Do you know the single most important function of a headline?
Just in case you’re not sure, here’s the short answer:
To boost your readership. Specifically, to get the reader to move beyond the headline and continue to read your post.
For that reason, your headline must pack a punch.
Your headline should consist of a few well-chosen words conveying an interest-sparking message. It’s sort of like an elevator pitch if you think about it. And it may seem easy at first blush, but you’d be surprised how many people don’t understand the real significance of a headline. And how many get it wrong.
There are, fortunately, a few types of headlines that you can learn to use, and use well, to get you started. The subject of effective headlines can consume pages of content or hours of study, but if you want to learn how to write headlines that get your reader actually to read your post, I have three easy headline styles you can try to get you started.
The Elegance Of An Elevator Pitch
When I say a headline is like an elevator pitch, what I mean is that it shouldn’t be long and wordy, though some great headlines are somewhat lengthy. But a headline must be able to convey, with as few words as possible, and as powerfully as possible, the subject matter of your article or post.
And if you think about an elevator pitch, you get a feel for how little time you have to get your message across and generate interest. So perfecting the art of the elevator pitch is time well spent.
Effective headlines generate interest and curiosity, grab reader attention, and help grow your audience. And that helps to build your business. Yes, it’s all related.
It all starts with that elevator pitch — your great headline.
Building Blocks Of A Well-Crafted Headline
So what do you need to do to be sure that your headlines are working for you? Let’s take a look at a few key elements you must understand before you ever sit down to write any content, whether a blog post, an eBook, or ad copy.
Know your audience: This may be the most important element of content creation, no matter what form that content will take. You might write a compelling headline, but if it completely misses the bullseye, it’s all for naught.
If you don’t know who you’re writing for, what their worries and fears are, what keeps them up at night, then how can you write content that will speak to those concerns?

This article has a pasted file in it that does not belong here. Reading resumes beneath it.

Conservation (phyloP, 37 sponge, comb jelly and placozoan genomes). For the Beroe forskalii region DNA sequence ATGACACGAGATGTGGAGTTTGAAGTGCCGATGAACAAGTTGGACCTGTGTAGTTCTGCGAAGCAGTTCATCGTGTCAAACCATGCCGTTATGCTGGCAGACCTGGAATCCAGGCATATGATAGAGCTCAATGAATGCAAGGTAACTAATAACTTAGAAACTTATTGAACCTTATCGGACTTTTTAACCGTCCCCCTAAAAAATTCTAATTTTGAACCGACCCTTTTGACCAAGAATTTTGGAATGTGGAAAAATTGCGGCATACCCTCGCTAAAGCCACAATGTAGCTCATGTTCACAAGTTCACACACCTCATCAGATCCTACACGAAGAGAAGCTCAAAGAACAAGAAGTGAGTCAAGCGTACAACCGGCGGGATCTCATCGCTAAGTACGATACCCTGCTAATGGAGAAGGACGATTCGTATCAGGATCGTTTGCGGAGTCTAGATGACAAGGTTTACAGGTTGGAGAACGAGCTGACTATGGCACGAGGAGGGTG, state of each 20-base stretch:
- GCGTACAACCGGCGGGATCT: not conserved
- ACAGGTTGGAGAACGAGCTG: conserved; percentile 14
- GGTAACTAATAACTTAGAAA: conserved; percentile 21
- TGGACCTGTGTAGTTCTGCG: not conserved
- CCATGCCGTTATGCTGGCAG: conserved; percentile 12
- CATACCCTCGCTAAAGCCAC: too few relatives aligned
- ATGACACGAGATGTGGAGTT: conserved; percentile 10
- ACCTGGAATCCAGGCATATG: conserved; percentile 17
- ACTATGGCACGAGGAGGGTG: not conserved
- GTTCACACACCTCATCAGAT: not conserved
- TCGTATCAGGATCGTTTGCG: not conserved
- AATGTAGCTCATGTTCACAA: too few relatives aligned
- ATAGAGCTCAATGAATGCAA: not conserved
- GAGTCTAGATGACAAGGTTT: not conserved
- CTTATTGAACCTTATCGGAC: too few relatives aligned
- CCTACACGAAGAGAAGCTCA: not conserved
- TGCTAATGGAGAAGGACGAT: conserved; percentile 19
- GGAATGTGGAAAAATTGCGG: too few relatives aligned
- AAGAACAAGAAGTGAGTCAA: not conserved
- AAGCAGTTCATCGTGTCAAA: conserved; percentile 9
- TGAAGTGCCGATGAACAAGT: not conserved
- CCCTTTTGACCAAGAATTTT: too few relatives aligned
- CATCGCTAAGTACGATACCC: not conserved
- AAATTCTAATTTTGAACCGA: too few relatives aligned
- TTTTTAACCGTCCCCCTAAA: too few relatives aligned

It’s so important to determine who your target audience is and what they need help with before you can craft any content, much less your elevator pitch. So spend some time studying who you’re talking to and what they need before you write anything.
Know the keywords specific to your target audience: Once you know who you’re writing for, you’ll better understand the kind of content to create. And as part of that content, there’ll be certain words and phrases that apply to that audience.
For example, say you have a cosmetic company. Does that company specialize in coverup cosmetics? Is it geared toward young adults and teenagers who struggle with breakouts? Or is the main product line targeting a more mature audience interested in antiaging products?
All of these examples are under the cosmetics umbrella, but for teens and young adults, the concerns are acne, preventing breakouts, concealing breakouts and acne scars. Things along those lines. While the mature audience is more concerned with wrinkles, sagging skin, and age spots. Keywords that talk about acne will totally miss the mark with the mature audience.
You can use tools such as Google Adwords, my personal favorite, to research keywords. Once you know your keywords and phrases, you can incorporate them into your writing. And into your headlines, where they’ll grab attention quickly and entice the reader to keep reading.
Study headline structure and formats: Once you know what you want to write about, and who you’re writing to, it’s time to learn more about how to structure effective headlines.